Nalbandian fury over 'stupid' umpire - Emirates24|7

Nalbandian fury over 'stupid' umpire

Argentina's David Nalbandian argues over a net call with match supervisor Andreas Egli during his men's singles match against John Isner of the US at the Australian Open in Melbourne on Wednesday. (REUTERS)

Argentina's David Nalbandian furiously lashed out at the "stupid" chair umpire on Wednesday after he was refused a key video challenge towards the end of his 4hr 41min marathon loss to John Isner.

Nalbandian said the official, Kader Nouni of France, was not capable of umpiring men's Grand Slam matches after making the contentious call late in the gripping five-setter, which ended 4-6, 6-3, 2-6, 7-6 (7/5), 10-8.

"I mean, it's ridiculous playing this kind of tournament with this kind of umpires. What is this? Why did the ATP do this?" Nalbandian fumed.

"I didn't understand in that situation, eight-all break point. I mean, can you be that stupid to do that in that moment?"

Holding a break point at 8-8 in the deciding set, Nalbandian, a former top-10 player and the 2002 Wimbledon runner-up, asked for a Hawk-Eye video review when the umpire overruled a fault call on Isner's serve.

But Nouni told him he was "too late" to request the challenge, according to Nalbandian, who argued with the umpire for several minutes and called the match supervisor on court.

However, Nalbandian was told Hawk-Eye was used at the umpire's discretion - and he lost the game, and was then broken, to end the 99-minute decider in acrimonious fashion.

"I mean, what do the umpires need, press? Name? Be (in the newspaper) tomorrow? Incredible," he said. "Anyway, I didn't lose for that, but that was a very bad situation. It was amazing."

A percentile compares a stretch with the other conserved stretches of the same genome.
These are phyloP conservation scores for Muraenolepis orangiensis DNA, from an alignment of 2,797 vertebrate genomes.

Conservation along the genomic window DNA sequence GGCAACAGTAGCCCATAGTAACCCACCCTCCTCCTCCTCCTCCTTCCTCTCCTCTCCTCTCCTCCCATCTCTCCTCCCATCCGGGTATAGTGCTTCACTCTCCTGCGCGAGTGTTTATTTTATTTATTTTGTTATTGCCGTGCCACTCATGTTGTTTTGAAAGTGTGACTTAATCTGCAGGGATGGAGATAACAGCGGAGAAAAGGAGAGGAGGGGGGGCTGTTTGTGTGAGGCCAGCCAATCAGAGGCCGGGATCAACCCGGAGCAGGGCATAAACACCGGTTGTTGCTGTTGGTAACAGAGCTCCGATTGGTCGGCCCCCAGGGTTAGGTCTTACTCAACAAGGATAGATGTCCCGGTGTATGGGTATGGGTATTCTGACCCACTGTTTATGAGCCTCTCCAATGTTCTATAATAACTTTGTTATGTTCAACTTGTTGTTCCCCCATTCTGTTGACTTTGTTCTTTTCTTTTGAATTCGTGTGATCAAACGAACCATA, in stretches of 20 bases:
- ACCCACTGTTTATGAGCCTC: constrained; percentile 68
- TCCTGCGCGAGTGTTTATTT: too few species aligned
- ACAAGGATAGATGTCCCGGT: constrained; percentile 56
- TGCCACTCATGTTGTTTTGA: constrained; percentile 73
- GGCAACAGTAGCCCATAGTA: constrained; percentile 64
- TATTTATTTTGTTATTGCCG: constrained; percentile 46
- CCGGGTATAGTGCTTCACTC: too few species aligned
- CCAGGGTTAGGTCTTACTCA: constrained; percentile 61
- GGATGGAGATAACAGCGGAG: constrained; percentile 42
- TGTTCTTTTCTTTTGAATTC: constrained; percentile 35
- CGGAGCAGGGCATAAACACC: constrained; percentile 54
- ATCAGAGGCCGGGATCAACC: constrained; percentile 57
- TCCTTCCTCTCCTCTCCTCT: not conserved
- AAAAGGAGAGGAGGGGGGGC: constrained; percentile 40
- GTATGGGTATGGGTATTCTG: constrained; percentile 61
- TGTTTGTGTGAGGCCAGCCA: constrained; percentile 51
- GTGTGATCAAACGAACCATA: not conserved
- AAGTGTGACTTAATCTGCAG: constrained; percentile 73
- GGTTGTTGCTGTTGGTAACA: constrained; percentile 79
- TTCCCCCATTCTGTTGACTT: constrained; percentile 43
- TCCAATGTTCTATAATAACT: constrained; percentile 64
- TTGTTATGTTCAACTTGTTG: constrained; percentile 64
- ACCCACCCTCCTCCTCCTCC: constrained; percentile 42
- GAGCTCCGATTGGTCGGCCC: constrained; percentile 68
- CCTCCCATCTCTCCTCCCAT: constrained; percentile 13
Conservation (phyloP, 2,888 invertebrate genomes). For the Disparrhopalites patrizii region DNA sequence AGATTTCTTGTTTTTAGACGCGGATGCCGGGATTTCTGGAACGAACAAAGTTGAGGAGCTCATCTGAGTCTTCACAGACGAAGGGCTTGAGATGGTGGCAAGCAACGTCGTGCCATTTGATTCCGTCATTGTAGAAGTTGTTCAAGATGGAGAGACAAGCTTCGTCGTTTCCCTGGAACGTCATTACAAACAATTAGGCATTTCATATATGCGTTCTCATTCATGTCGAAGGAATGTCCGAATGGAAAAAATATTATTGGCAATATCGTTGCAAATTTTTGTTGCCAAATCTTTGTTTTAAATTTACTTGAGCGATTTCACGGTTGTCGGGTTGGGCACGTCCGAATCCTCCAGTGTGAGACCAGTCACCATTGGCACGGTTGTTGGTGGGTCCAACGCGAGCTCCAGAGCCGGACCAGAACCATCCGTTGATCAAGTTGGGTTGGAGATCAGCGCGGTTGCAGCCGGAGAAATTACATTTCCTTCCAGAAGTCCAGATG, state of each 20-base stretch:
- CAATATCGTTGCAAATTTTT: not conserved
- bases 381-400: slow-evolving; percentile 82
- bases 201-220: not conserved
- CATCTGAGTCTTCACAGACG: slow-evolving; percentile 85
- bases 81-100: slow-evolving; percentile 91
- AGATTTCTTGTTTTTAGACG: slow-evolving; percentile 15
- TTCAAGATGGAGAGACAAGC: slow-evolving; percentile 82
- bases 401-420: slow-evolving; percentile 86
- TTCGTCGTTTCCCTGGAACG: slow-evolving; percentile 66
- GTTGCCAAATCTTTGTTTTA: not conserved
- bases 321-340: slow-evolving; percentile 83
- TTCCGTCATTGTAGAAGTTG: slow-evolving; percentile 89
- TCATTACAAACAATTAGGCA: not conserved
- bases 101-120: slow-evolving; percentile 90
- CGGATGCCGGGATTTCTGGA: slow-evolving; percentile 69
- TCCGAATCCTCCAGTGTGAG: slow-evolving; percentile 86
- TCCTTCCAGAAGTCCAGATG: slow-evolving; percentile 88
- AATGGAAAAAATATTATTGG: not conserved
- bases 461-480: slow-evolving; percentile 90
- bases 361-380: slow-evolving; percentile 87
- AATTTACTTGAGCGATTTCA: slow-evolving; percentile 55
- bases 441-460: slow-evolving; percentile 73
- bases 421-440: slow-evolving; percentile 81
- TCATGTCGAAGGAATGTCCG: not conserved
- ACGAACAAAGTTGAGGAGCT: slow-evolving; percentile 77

Isner, who lost 9-7 in the fifth set to Marin Cilic on the same court at last year's Australian Open, said the chair umpire ruled that Nalbandian didn't issue his challenge in time.

"Obviously the ump didn't think he challenged in time, but maybe because of the crowd noise the ump couldn't hear it or what not," Isner said. "The break (in play) went in my favour for sure."

The controversy marred what had been an enthralling spectacle between two players with well-earned reputations for rollercoaster five-setters.

Isner, the American fifth seed, was involved in the longest match in Grand Slam history, a three-day blow-out at Wimbledon 2010 which he won 70-68 in the fifth set.

"I think I'll have a lot more in the tank on Friday than I did at Wimbledon," Isner said. "So I really don't anticipate fatigue being a factor in my next match. If I lose it's because I got outplayed."

Nalbandian, 30, has made gruelling five-set matches his trademark, and wore Australian battler Lleyton Hewitt down in a 4hr 48min epic at last year's Open - before retiring in his next match.

The Argentine added there was "no doubt" that Nouni was not up to umpiring a Grand Slam match, and he laughed when told the official usually works on the women's tour.

"They serve too slow for these kind of guys," he said.

 

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